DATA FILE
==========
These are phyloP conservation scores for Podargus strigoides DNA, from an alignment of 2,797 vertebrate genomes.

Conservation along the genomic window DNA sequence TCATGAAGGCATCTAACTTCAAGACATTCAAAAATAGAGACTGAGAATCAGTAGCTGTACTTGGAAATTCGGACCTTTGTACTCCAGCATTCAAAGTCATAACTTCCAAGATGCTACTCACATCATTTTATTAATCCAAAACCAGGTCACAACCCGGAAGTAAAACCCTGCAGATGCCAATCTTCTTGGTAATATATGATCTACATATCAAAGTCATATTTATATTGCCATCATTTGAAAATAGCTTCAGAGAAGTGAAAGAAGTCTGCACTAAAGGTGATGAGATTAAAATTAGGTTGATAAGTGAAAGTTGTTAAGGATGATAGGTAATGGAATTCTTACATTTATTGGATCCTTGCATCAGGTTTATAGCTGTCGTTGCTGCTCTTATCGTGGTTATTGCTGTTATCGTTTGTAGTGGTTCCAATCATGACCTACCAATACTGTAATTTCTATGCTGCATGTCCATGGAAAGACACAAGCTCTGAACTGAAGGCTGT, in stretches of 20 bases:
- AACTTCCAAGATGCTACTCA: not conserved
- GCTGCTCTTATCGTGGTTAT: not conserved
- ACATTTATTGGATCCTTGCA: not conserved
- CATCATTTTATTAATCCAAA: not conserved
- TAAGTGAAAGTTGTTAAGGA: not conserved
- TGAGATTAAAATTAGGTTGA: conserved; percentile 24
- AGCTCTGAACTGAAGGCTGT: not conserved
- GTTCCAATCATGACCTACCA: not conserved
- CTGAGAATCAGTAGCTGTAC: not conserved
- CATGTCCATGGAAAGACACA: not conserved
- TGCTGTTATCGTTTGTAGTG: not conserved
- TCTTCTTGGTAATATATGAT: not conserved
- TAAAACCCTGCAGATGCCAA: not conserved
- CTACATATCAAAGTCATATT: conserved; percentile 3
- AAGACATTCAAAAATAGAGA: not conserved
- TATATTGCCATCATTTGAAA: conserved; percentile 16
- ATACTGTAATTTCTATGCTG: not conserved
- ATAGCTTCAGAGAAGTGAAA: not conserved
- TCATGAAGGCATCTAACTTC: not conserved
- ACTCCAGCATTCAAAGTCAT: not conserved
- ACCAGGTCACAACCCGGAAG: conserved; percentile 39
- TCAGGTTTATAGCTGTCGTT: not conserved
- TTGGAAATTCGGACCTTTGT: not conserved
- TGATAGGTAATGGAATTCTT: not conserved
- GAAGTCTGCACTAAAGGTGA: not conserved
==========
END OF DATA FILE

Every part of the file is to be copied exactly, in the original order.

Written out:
These are phyloP conservation scores for Podargus strigoides DNA, from an alignment of 2,797 vertebrate genomes.

Conservation along the genomic window DNA sequence TCATGAAGGCATCTAACTTCAAGACATTCAAAAATAGAGACTGAGAATCAGTAGCTGTACTTGGAAATTCGGACCTTTGTACTCCAGCATTCAAAGTCATAACTTCCAAGATGCTACTCACATCATTTTATTAATCCAAAACCAGGTCACAACCCGGAAGTAAAACCCTGCAGATGCCAATCTTCTTGGTAATATATGATCTACATATCAAAGTCATATTTATATTGCCATCATTTGAAAATAGCTTCAGAGAAGTGAAAGAAGTCTGCACTAAAGGTGATGAGATTAAAATTAGGTTGATAAGTGAAAGTTGTTAAGGATGATAGGTAATGGAATTCTTACATTTATTGGATCCTTGCATCAGGTTTATAGCTGTCGTTGCTGCTCTTATCGTGGTTATTGCTGTTATCGTTTGTAGTGGTTCCAATCATGACCTACCAATACTGTAATTTCTATGCTGCATGTCCATGGAAAGACACAAGCTCTGAACTGAAGGCTGT, in stretches of 20 bases:
- AACTTCCAAGATGCTACTCA: not conserved
- GCTGCTCTTATCGTGGTTAT: not conserved
- ACATTTATTGGATCCTTGCA: not conserved
- CATCATTTTATTAATCCAAA: not conserved
- TAAGTGAAAGTTGTTAAGGA: not conserved
- TGAGATTAAAATTAGGTTGA: conserved; percentile 24
- AGCTCTGAACTGAAGGCTGT: not conserved
- GTTCCAATCATGACCTACCA: not conserved
- CTGAGAATCAGTAGCTGTAC: not conserved
- CATGTCCATGGAAAGACACA: not conserved
- TGCTGTTATCGTTTGTAGTG: not conserved
- TCTTCTTGGTAATATATGAT: not conserved
- TAAAACCCTGCAGATGCCAA: not conserved
- CTACATATCAAAGTCATATT: conserved; percentile 3
- AAGACATTCAAAAATAGAGA: not conserved
- TATATTGCCATCATTTGAAA: conserved; percentile 16
- ATACTGTAATTTCTATGCTG: not conserved
- ATAGCTTCAGAGAAGTGAAA: not conserved
- TCATGAAGGCATCTAACTTC: not conserved
- ACTCCAGCATTCAAAGTCAT: not conserved
- ACCAGGTCACAACCCGGAAG: conserved; percentile 39
- TCAGGTTTATAGCTGTCGTT: not conserved
- TTGGAAATTCGGACCTTTGT: not conserved
- TGATAGGTAATGGAATTCTT: not conserved
- GAAGTCTGCACTAAAGGTGA: not conserved